New 2014 Appeal Rules that You May Not Find in Your Hardcopy Rules Book
By Michael Wein
I’m sure there are some Maryland attorneys who, like me, look forward to receiving a hardcopy of the two-volume Maryland Rules from Lexis annually around Christmas. The hardcopy is supposed to catalogue the most updated Rules. Unfortunately, it appears that the new Rules from the late November 2013 Court of Appeals meeting, which took effect on January 1, 2014, were omitted. Therefore as a courtesy, I am reiterating that readers, before filing their certiorari, merits, or amici briefs, should review the actual Rules that took effect on January 1.
If you previously seen and somehow instantly recall my September 12, 2013 blog post on substantive proposed changes in the Maryland Rules, governing appeals in the Court of Appeals of Maryland, then much of this Post will not come as a surprise. The blog post discussed the new proposed Rules for Amicus Briefs, similar to that of the United States Supreme Court rules on amici practice. Additional changes proposed changes in the format of certiorari petitions, particularly the reduction of page limits from 25 to 15 pages.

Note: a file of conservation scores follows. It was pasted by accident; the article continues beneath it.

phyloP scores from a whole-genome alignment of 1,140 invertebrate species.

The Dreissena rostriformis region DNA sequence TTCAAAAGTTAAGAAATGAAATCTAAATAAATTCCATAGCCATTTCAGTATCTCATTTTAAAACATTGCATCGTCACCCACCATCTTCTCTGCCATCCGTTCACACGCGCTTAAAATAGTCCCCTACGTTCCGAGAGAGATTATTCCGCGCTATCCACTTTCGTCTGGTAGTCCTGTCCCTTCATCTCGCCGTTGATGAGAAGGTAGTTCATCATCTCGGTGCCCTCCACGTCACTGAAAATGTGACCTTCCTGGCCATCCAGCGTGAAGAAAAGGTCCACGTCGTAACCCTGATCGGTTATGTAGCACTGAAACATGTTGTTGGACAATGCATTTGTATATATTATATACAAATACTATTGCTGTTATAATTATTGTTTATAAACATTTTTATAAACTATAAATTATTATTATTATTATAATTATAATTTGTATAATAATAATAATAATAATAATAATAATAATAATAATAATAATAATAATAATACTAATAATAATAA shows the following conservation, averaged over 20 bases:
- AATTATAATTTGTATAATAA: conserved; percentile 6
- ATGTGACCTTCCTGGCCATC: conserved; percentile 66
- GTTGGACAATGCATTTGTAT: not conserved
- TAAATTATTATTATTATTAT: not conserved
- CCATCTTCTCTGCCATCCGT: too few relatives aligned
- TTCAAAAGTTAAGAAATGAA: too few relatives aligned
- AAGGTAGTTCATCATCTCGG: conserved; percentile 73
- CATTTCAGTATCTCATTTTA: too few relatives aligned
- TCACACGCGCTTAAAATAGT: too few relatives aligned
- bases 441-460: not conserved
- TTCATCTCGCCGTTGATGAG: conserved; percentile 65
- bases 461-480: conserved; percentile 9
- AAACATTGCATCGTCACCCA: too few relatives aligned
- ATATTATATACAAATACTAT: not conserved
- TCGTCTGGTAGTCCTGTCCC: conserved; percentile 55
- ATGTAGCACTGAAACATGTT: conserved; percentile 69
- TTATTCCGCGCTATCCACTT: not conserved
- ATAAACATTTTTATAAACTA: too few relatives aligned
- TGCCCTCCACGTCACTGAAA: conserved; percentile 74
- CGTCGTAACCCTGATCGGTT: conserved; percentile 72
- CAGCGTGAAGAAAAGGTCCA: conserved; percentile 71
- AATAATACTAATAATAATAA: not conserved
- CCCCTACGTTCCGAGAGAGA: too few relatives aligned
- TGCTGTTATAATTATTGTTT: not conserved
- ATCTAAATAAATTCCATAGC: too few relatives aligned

The actual Rules are detailed here and as described on September 12, 2013 (as far as Appeal practice is concerned) were officially adopted by the Maryland Court of Appeals on November 21, 2013, from the original versions submitted by the Rules Committee. Under the Rules Order, the new rule takes effect January 1, 2014. Most of changes were similar to what I described previously. In addition, the Court of Appeals added a section to certiorari petitions, requiring “[a] particularized statement of why review of those issues by the Court of Appeals is desirable and in the public interest.” This provision was apparently added to more clearly and directly state as a “summary of the argument” for why certiorari should be granted. Apparently not all Questions Presented were easily conveying this information. The new provision bears some similarities to Fourth Circuit Rule 35(b)(1) governing rehearing en banc.